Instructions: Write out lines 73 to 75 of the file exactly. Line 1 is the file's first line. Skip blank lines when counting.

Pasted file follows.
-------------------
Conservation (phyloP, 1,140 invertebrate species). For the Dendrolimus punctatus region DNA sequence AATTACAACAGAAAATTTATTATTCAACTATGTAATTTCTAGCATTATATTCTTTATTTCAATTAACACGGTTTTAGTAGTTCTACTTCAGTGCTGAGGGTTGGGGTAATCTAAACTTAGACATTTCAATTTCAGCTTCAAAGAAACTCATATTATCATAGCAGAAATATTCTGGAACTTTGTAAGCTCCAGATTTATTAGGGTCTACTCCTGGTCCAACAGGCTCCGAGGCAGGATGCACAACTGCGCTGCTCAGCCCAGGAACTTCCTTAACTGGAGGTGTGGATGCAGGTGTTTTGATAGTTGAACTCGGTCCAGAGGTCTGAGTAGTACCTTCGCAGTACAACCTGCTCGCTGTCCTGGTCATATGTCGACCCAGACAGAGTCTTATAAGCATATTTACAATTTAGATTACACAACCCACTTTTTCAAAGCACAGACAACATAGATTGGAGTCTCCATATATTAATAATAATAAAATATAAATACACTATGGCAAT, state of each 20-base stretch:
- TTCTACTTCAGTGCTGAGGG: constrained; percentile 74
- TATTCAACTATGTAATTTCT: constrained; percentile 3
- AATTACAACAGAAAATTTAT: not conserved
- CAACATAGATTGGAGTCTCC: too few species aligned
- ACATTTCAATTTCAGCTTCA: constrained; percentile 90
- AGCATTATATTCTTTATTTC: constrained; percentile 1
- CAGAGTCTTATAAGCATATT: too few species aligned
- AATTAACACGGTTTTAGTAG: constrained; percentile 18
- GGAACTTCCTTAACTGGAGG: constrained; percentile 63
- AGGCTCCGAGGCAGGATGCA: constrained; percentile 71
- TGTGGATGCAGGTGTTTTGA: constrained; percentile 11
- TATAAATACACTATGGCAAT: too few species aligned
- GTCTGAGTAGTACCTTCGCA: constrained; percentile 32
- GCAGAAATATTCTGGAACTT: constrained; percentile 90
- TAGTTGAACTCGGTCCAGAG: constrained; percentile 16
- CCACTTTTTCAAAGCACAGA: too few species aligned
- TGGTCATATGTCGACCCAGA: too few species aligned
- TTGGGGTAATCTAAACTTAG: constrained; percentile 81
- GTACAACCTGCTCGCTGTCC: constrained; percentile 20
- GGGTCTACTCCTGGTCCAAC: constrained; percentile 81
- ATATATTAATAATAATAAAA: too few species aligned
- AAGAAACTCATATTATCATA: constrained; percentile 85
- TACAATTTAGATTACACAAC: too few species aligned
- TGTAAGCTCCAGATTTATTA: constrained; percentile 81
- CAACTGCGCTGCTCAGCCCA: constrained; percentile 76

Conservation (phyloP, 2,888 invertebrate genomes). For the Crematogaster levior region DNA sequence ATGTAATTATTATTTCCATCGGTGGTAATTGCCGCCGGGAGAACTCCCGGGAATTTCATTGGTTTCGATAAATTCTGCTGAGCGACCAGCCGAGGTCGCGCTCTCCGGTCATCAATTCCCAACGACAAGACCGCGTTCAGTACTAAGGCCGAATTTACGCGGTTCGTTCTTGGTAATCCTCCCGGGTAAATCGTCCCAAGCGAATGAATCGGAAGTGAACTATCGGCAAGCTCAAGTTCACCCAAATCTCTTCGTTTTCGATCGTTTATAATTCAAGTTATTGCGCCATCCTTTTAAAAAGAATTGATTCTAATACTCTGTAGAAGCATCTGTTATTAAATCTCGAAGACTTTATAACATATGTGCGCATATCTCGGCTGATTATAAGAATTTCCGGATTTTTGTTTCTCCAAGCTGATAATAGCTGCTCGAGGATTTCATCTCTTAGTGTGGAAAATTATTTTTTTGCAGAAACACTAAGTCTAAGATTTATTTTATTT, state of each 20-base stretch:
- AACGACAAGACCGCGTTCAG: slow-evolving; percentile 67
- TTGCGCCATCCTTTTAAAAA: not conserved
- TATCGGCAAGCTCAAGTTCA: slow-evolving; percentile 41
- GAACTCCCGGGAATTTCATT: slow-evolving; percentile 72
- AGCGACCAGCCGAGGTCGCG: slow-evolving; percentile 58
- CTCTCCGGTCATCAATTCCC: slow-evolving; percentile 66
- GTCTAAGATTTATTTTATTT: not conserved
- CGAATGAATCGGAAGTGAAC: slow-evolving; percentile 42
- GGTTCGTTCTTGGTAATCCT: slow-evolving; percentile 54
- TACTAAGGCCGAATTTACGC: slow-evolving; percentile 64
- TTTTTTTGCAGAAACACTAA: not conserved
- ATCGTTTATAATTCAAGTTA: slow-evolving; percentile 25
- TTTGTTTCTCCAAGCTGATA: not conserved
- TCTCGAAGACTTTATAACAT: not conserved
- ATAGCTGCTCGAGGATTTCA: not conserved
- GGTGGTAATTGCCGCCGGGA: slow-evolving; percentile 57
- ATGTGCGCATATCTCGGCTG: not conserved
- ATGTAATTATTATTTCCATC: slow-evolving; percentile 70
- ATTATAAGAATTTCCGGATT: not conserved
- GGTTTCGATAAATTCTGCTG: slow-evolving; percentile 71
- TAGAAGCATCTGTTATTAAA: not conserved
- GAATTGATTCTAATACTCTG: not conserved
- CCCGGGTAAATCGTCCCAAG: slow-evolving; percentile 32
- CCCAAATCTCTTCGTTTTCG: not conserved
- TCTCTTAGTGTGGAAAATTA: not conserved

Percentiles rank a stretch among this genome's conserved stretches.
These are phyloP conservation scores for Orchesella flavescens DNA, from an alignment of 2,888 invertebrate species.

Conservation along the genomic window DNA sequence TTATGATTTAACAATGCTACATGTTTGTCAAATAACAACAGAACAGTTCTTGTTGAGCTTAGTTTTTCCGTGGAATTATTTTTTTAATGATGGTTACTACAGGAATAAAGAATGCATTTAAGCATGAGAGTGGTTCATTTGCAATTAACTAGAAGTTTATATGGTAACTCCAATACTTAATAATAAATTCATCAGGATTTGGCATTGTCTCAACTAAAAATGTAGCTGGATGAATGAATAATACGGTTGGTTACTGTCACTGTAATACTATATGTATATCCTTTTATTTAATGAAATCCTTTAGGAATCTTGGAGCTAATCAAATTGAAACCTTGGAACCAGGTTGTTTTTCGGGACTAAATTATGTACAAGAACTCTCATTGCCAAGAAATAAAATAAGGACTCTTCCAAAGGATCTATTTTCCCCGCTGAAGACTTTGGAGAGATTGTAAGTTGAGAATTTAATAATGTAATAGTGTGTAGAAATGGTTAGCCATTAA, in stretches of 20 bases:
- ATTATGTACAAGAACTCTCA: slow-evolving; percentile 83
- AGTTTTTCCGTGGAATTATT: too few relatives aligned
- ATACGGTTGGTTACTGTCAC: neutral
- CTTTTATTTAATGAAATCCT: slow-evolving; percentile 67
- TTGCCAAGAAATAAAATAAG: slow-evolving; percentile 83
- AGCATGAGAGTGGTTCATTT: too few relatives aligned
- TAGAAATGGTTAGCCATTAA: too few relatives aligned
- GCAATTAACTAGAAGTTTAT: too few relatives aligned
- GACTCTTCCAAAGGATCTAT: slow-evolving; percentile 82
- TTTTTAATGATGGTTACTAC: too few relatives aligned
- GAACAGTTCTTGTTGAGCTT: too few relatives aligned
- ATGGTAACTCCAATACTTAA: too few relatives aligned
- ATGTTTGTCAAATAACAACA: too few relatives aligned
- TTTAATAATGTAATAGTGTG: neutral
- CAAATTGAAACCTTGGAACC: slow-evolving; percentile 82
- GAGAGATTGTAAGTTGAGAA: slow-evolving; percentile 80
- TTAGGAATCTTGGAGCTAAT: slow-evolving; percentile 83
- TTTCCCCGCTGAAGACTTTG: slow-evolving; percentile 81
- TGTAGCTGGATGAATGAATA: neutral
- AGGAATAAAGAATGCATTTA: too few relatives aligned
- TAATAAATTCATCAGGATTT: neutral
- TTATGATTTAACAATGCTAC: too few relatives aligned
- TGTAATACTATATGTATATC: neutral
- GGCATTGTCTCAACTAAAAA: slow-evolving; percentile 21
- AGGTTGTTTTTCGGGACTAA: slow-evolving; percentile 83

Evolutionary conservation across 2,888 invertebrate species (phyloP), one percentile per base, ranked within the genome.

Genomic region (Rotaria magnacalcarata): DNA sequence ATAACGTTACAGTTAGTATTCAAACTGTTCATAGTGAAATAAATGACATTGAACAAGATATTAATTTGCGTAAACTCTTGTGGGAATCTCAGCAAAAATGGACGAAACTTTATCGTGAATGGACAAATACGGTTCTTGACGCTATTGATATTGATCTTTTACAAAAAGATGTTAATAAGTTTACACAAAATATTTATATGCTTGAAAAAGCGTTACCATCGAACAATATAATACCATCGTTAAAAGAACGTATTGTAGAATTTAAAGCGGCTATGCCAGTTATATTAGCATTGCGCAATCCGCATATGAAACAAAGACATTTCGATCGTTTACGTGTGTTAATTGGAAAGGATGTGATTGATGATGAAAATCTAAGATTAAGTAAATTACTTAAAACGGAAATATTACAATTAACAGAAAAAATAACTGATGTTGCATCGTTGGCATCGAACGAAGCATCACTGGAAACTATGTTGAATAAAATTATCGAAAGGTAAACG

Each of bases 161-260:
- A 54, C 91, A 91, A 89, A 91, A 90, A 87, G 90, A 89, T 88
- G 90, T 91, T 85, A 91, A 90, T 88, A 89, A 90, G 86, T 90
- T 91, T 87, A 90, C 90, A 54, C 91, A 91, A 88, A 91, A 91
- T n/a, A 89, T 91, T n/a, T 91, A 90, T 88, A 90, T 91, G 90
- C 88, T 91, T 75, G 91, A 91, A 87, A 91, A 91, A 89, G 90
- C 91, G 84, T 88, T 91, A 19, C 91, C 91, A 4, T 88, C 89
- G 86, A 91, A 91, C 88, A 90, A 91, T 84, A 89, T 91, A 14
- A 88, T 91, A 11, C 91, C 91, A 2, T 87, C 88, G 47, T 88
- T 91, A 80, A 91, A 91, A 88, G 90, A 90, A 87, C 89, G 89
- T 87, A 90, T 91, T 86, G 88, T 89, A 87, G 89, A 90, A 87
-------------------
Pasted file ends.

- TTTCCCCGCTGAAGACTTTG: slow-evolving; percentile 81
- TGTAGCTGGATGAATGAATA: neutral
- AGGAATAAAGAATGCATTTA: too few relatives aligned